Advice Column 22-23: Week 3

Hello DV students –  you’ve asked and we’ve answered! Thank you for submitting to the Wildcat Tribune’s advice column! We’ve tried our best to answer your questions for this week.

Disclaimer: The advice of the Wildcat Tribune Advice Column is provided by students, for students. While we have your best interests in mind, and we will try our best to help you, we are not expert sources for more serious topics. Our advice is intended to support you and help guide your decisions, but you are in no way obligated to take it. Please email the Tribune if you feel the need to reach out for any kind of help or follow-up for any inquiries. And remember that the form link will always be on our instagram account @wildcat.tribune and on the website!

The Tribune reserves the right to abstain from responding/publishing any submission. Please refrain from explicitly referencing other individuals in your submissions and/or using explicit language, as doing so may warrant the partial or total redaction of your question. We will not tolerate threats directed towards other students, and we will not respond to questions that we determine to be offensive or violent in nature.


Q: How do I casually ask a crush to hang out outside of school?

– Turtle

A: Hey Turtle,

Josh here. I sadly don’t have much experience with this topic, yet I can still give you meaningful advice. Honestly just be yourself. Ask them in a way that you’re comfortable with because you’re your own person. Obviously you shouldn’t push it too far, but showing who you really are to this person as the very first step to a more meaningful relationship makes not only you feel better about yourself, but it makes that special someone see who you are as a person rather than as someone just trying to impress her. Just like your alias as Turtle, slow and steady wins the race. 

Good luck and all the best to you!

– Josh


Q: Does it bother you that you’ll technically never be able to know or understand anyone completely and vice versa? From never being able to truly understand people’s intentions (lies to just the impossibility to know everything about someones life to understand their actions) or no one ever really taking the time to understand me, I feel a type of existential loneliness. Any advice on how to deal with this? (doesn’t help that I’m autistic lol)

– Fluffy Hawk

A: Hi fluffy hawk,

To answer your question, yes. Sometimes, I’ll come across people so dramatically absorbed into their own persons that I wonder whether they’ve ever even remotely been able to understand another person, but in these cases, I’m not as worried. Other times, when I come across that type of misunderstanding with friends or family, I think that’s when the existential loneliness that you describe kicks in. In these cases, with the people I’m closest with, it’s not as if I have another person that I can hope will empathize with me; they’re the ones that are supposed to be able to do so, and I rely on them for that very fact. The worst part of this entire experience is that this type of misunderstanding cannot be mended. There is no other person able to completely understand you than yourself, even if that. To be completely honest, I don’t think there’s any way to completely expel that type of loneliness; I feel that it’s inevitable. So the only reason why I’m sharing my own personal experiences is not to reintroduce that sense of loneliness but to assuage it, even if only slightly. Perhaps by hearing my experiences, you’ll realize that I understand what you mean — or at least as much as I’m able to, given that we don’t share the same experiences — and hopefully I can give you some of that empathy that you’re looking for. By reading through my own experience with loneliness, I hope that you can pinpoint some of your own experiences with mine and maybe even understand your own a bit better, because one of the best ways to find peace with the fact that others can’t understand you is understanding yourself. But, if you want some temporary relief while you come to terms with loneliness, I would suggest reading, but really any type of fictional media will do. The best thing about involving yourself with something fantastical is that you can fill in the gaps with what you want the story to be. When you’re reading, watching TV, or whatever method you choose, structure the story to fit your own beliefs. Justify what the characters are doing or saying with your own experiences so that they can empathize with you in any way you’d like. It’s like an imaginary friend, but less lame and slightly more justifiable. At the end of the day, try escaping into something else. Whether you decide to pick up a book or try to understand yourself amidst that overwhelming loneliness, I hope that both you and I can reach an independence where we don’t need others to understand who we are.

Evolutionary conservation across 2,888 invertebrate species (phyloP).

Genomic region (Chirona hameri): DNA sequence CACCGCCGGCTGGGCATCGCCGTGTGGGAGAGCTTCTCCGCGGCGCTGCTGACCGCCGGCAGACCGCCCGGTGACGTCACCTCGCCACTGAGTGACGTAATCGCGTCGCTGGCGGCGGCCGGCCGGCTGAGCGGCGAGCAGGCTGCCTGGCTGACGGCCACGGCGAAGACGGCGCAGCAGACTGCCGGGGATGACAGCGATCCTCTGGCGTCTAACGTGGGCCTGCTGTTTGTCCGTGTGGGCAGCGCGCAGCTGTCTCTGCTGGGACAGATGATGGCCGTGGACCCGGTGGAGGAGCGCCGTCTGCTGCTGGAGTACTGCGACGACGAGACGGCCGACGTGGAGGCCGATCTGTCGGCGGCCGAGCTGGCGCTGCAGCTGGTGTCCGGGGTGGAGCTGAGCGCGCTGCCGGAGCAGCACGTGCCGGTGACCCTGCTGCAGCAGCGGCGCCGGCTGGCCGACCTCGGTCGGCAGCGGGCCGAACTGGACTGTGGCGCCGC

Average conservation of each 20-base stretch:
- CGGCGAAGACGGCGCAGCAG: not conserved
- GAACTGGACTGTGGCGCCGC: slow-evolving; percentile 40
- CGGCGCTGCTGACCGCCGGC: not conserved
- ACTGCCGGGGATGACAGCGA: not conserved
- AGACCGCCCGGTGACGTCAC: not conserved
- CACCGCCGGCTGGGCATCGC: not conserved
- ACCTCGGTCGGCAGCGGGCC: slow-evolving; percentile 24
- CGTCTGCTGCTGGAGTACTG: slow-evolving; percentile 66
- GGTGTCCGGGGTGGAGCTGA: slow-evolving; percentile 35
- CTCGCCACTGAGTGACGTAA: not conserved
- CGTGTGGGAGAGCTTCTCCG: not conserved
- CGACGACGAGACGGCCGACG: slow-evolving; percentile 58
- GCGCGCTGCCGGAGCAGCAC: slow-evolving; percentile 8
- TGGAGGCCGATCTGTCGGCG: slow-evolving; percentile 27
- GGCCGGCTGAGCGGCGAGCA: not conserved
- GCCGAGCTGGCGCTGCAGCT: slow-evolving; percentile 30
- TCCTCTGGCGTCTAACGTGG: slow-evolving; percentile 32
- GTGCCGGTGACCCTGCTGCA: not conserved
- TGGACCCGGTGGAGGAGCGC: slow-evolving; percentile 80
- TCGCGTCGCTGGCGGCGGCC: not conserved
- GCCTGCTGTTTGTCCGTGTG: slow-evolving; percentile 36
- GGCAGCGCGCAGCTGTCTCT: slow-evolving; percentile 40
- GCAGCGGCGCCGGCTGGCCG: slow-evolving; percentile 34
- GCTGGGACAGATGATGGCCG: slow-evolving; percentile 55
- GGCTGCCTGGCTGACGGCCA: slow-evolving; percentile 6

Best of luck,



Q: How do you roast someone?

– A Senior

A: Hi A Senior,

The art of roasting someone is a delicate and sophisticated one. Whenever you roast someone, first consider something to make fun of first. It could be about anything, such as an odd habit the person has or an unusual obsession. Then, think about something funny to frame the quirk in an entertaining way. Finally, and most importantly, have some fun with it! Make sure that the person you’re roasting doesn’t take it too seriously. After all, it’s just meant to be a joke, and having someone getting upset would ruin that. So make sure that everyone knows that it’s all fun and games.

– Eugene